— by Hannah Lee
How much you know about yourself counts as much as how much you know about your opposing partner at the negotiating table, said the much-loved and much-lauded Professor Emeritus of Engineering Barrett Hazeltine in a presentation on Sunday for the Brown Alumni Club of Philadelphia at Bryn Mawr College. The case study he presented was the on-going negotiation between Google and the government of China, which began in 2005. What I learned was far more applicable to me in my personal relationships.
More after the jump.
Plan before hand, said the Professor, and know what you want. In Google’s case, the goals range from: providing users high-speed access to information, earning profit, and enhancing its reputation, i.e., promoting itself as the search engine of choice. Google’s mission used to be, “Do no evil,” but, noted the Professor, the company no longer touts its ethical origins while pursuing profit.
The government of China, in contrast, wants to protect its own Internet search company, Baidu [ranked #4 in the world in 2006 after Google, #3, MSN, #2, and Yahoo, #1]. It faces a brain drain of scientific and technological expertise, and wants “the sea turtles to come home.” While China wants access to cutting-edge technology, it also wants to set limits on Internet use to maintain its political power.
Next, you have to understand the other side, taught Dr. Hazeltine, who began teaching at Brown in 1959 and won the Senior Class award for teaching for 13 consecutive years until it was named in his honor in 1985. The Google negotiators had difficulty interpreting the cross-cultural signals. Chinese protocol prohibits saying no or making other strong statements. To save face, a Chinese negotiator may nod, but the gesture does not reflect consent.
“Process” is also different for Chinese bureaucrats than for American technocrats. Consensus is often arranged beforehand, or behind the scenes. The Chinese tend to look at the whole picture while Americans tend to deal with line-by-line details. Google has learned to unbundle issues and make multiple product offers, each “a whole picture” by itself.
During the negotiations, you must build trust and listen to the other side, expounded Professor Hazeltine, who now has 577 students– almost 1/10 of the undergraduates– enrolled in his popular ENGN 9 course, Management of Industrial and Nonprofit Organizations. “We’re born with two ears and one mouth for a good reason”– we should listen more than we speak. In Google’s discussions with the Chinese, informal meetings are crucial in building trust.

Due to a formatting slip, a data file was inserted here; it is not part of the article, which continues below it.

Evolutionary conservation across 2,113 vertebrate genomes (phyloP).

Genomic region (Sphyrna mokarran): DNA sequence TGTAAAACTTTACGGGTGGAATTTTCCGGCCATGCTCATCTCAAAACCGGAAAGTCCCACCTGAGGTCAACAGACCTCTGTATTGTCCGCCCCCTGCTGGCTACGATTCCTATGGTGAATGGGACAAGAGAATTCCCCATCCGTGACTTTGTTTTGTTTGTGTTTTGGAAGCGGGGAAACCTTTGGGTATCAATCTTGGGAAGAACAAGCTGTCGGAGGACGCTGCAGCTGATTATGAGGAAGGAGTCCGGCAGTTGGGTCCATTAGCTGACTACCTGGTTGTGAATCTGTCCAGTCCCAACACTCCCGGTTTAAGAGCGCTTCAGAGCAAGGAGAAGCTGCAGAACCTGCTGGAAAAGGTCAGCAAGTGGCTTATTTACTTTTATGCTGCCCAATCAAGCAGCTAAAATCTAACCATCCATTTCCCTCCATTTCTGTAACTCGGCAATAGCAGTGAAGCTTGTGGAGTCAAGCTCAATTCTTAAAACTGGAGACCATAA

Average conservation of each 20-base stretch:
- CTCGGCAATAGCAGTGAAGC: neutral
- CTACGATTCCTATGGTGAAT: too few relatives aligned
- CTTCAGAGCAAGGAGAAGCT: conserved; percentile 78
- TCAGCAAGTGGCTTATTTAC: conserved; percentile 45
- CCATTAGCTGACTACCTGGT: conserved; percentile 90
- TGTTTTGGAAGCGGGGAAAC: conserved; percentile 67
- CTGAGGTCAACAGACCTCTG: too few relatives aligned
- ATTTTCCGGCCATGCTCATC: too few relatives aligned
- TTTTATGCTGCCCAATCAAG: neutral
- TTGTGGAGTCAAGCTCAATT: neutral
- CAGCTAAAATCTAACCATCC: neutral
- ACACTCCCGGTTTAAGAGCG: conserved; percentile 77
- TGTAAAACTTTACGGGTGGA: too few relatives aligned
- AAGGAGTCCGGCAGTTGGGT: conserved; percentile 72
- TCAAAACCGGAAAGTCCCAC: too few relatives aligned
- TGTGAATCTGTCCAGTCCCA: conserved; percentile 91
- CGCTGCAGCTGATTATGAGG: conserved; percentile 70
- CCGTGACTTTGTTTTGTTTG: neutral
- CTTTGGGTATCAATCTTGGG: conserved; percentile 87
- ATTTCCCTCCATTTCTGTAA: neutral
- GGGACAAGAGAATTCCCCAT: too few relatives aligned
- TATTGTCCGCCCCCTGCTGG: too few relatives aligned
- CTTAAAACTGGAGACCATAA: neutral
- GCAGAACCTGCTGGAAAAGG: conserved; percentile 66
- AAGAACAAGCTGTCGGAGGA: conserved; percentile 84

Be patient, advised the Professor, and be ready for post-settlement deals. In 2010, Google protested Chinese censorship of its search engine and moved operations to Hong Kong. Last week, Google and all of its major services were blocked in China on Friday, as the Communist Party met to appoint new leaders for the first time in a decade. The case is not closed yet.
One interesting tip from the audience came from an alumna who has found it useful to invent a hierarchy, even when she has the ultimate authority to make a decision, because she wanted more time to consider her options. This I later learned was an example of a classic negotiation tactic called “agent with limited authority,” in which the limits can be real or assumed. With my children, I’ve given them carte blanche to label me the “bad cop,” when they need an excuse to fend off peer pressure.
Another audience member suggested a major difference between the Americans and the Chinese is the concept of time. Yes, agreed the Professor, citing the Paris Peace Accords of 1973 that ended the Vietnam War– the Americans reserved hotel rooms for the negotiations, while the Vietnamese bought real estate.
Professor Hazeltine’s newest course in social entrepreneurship and appropriate technologies stems from his years teaching consulting in Botswana, Malawi, and Zambia.
Another personal lesson came after the official presentation, when my husband and I met another inter-racial couple and we shared with each other the pitfalls of misunderstanding each other’s cultural cues. Marriage is comparable to business and international diplomacy, in which the two partners may come from different backgrounds and they have to find common ground and a common language to express their goals. Learning Professor Hazeltine’s strategies for negotiation may even help strengthen your marriage, but hopefully you’ll fare better than Google has in its relations with China.